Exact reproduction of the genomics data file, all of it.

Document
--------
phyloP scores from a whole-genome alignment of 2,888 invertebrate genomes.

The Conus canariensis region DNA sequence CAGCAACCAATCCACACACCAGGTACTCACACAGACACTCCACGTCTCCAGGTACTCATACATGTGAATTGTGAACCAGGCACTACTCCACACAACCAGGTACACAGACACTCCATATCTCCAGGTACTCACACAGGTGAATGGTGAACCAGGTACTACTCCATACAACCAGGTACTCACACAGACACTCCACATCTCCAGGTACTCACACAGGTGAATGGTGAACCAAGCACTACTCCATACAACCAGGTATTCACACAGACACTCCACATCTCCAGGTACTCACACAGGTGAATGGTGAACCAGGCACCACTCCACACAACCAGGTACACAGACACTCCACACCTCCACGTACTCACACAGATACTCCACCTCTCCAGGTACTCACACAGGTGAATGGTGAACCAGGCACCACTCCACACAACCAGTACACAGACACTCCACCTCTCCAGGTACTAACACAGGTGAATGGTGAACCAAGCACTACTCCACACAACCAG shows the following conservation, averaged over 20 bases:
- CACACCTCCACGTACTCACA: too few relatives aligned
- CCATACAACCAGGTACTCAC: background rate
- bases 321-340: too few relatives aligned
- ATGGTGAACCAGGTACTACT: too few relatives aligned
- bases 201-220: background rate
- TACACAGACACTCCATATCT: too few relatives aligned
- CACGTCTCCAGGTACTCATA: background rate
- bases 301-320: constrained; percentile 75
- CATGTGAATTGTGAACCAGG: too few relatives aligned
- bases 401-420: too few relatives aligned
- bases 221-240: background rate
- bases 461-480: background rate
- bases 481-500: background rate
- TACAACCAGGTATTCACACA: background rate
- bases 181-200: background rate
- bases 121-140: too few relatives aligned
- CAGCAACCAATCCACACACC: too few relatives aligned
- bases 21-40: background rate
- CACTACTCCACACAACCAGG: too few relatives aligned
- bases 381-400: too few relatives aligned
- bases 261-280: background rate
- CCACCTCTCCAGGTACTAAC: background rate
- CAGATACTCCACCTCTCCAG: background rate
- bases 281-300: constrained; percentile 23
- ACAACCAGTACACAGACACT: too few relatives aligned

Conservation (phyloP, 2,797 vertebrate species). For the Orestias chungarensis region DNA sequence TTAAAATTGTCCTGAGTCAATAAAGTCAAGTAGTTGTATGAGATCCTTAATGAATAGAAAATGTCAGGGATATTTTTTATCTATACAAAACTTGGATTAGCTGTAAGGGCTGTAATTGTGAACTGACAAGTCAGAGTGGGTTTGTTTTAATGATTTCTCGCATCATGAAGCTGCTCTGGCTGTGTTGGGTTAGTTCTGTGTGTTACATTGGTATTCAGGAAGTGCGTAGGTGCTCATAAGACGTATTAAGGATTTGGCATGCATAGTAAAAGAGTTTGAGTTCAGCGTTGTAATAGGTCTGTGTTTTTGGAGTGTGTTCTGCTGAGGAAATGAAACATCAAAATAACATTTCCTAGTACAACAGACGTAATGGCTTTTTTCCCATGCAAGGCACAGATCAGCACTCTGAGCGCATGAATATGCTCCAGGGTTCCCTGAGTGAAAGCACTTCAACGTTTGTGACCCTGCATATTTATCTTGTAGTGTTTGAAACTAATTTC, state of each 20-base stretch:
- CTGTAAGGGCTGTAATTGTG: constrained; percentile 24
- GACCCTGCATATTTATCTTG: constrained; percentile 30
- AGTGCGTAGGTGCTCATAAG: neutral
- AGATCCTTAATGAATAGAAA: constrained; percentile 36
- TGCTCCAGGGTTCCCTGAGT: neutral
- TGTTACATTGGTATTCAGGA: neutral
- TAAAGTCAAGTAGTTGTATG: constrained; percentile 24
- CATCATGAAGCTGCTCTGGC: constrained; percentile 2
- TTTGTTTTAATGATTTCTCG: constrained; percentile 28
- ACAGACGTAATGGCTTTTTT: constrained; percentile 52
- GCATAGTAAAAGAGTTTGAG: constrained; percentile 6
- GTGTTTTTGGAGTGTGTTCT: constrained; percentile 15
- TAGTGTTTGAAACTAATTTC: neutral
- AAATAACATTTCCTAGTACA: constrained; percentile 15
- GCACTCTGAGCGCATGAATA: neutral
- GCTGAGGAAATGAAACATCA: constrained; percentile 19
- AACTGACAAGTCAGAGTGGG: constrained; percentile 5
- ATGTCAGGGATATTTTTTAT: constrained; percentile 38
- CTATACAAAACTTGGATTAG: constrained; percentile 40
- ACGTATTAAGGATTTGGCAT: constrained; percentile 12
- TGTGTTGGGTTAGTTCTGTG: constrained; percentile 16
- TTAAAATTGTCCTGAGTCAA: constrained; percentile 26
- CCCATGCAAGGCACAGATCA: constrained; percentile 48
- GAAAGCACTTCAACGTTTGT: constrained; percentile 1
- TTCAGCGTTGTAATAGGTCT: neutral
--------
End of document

phyloP scores from a whole-genome alignment of 2,888 invertebrate genomes.

The Conus canariensis region DNA sequence CAGCAACCAATCCACACACCAGGTACTCACACAGACACTCCACGTCTCCAGGTACTCATACATGTGAATTGTGAACCAGGCACTACTCCACACAACCAGGTACACAGACACTCCATATCTCCAGGTACTCACACAGGTGAATGGTGAACCAGGTACTACTCCATACAACCAGGTACTCACACAGACACTCCACATCTCCAGGTACTCACACAGGTGAATGGTGAACCAAGCACTACTCCATACAACCAGGTATTCACACAGACACTCCACATCTCCAGGTACTCACACAGGTGAATGGTGAACCAGGCACCACTCCACACAACCAGGTACACAGACACTCCACACCTCCACGTACTCACACAGATACTCCACCTCTCCAGGTACTCACACAGGTGAATGGTGAACCAGGCACCACTCCACACAACCAGTACACAGACACTCCACCTCTCCAGGTACTAACACAGGTGAATGGTGAACCAAGCACTACTCCACACAACCAG shows the following conservation, averaged over 20 bases:
- CACACCTCCACGTACTCACA: too few relatives aligned
- CCATACAACCAGGTACTCAC: background rate
- bases 321-340: too few relatives aligned
- ATGGTGAACCAGGTACTACT: too few relatives aligned
- bases 201-220: background rate
- TACACAGACACTCCATATCT: too few relatives aligned
- CACGTCTCCAGGTACTCATA: background rate
- bases 301-320: constrained; percentile 75
- CATGTGAATTGTGAACCAGG: too few relatives aligned
- bases 401-420: too few relatives aligned
- bases 221-240: background rate
- bases 461-480: background rate
- bases 481-500: background rate
- TACAACCAGGTATTCACACA: background rate
- bases 181-200: background rate
- bases 121-140: too few relatives aligned
- CAGCAACCAATCCACACACC: too few relatives aligned
- bases 21-40: background rate
- CACTACTCCACACAACCAGG: too few relatives aligned
- bases 381-400: too few relatives aligned
- bases 261-280: background rate
- CCACCTCTCCAGGTACTAAC: background rate
- CAGATACTCCACCTCTCCAG: background rate
- bases 281-300: constrained; percentile 23
- ACAACCAGTACACAGACACT: too few relatives aligned

Conservation (phyloP, 2,797 vertebrate species). For the Orestias chungarensis region DNA sequence TTAAAATTGTCCTGAGTCAATAAAGTCAAGTAGTTGTATGAGATCCTTAATGAATAGAAAATGTCAGGGATATTTTTTATCTATACAAAACTTGGATTAGCTGTAAGGGCTGTAATTGTGAACTGACAAGTCAGAGTGGGTTTGTTTTAATGATTTCTCGCATCATGAAGCTGCTCTGGCTGTGTTGGGTTAGTTCTGTGTGTTACATTGGTATTCAGGAAGTGCGTAGGTGCTCATAAGACGTATTAAGGATTTGGCATGCATAGTAAAAGAGTTTGAGTTCAGCGTTGTAATAGGTCTGTGTTTTTGGAGTGTGTTCTGCTGAGGAAATGAAACATCAAAATAACATTTCCTAGTACAACAGACGTAATGGCTTTTTTCCCATGCAAGGCACAGATCAGCACTCTGAGCGCATGAATATGCTCCAGGGTTCCCTGAGTGAAAGCACTTCAACGTTTGTGACCCTGCATATTTATCTTGTAGTGTTTGAAACTAATTTC, state of each 20-base stretch:
- CTGTAAGGGCTGTAATTGTG: constrained; percentile 24
- GACCCTGCATATTTATCTTG: constrained; percentile 30
- AGTGCGTAGGTGCTCATAAG: neutral
- AGATCCTTAATGAATAGAAA: constrained; percentile 36
- TGCTCCAGGGTTCCCTGAGT: neutral
- TGTTACATTGGTATTCAGGA: neutral
- TAAAGTCAAGTAGTTGTATG: constrained; percentile 24
- CATCATGAAGCTGCTCTGGC: constrained; percentile 2
- TTTGTTTTAATGATTTCTCG: constrained; percentile 28
- ACAGACGTAATGGCTTTTTT: constrained; percentile 52
- GCATAGTAAAAGAGTTTGAG: constrained; percentile 6
- GTGTTTTTGGAGTGTGTTCT: constrained; percentile 15
- TAGTGTTTGAAACTAATTTC: neutral
- AAATAACATTTCCTAGTACA: constrained; percentile 15
- GCACTCTGAGCGCATGAATA: neutral
- GCTGAGGAAATGAAACATCA: constrained; percentile 19
- AACTGACAAGTCAGAGTGGG: constrained; percentile 5
- ATGTCAGGGATATTTTTTAT: constrained; percentile 38
- CTATACAAAACTTGGATTAG: constrained; percentile 40
- ACGTATTAAGGATTTGGCAT: constrained; percentile 12
- TGTGTTGGGTTAGTTCTGTG: constrained; percentile 16
- TTAAAATTGTCCTGAGTCAA: constrained; percentile 26
- CCCATGCAAGGCACAGATCA: constrained; percentile 48
- GAAAGCACTTCAACGTTTGT: constrained; percentile 1
- TTCAGCGTTGTAATAGGTCT: neutral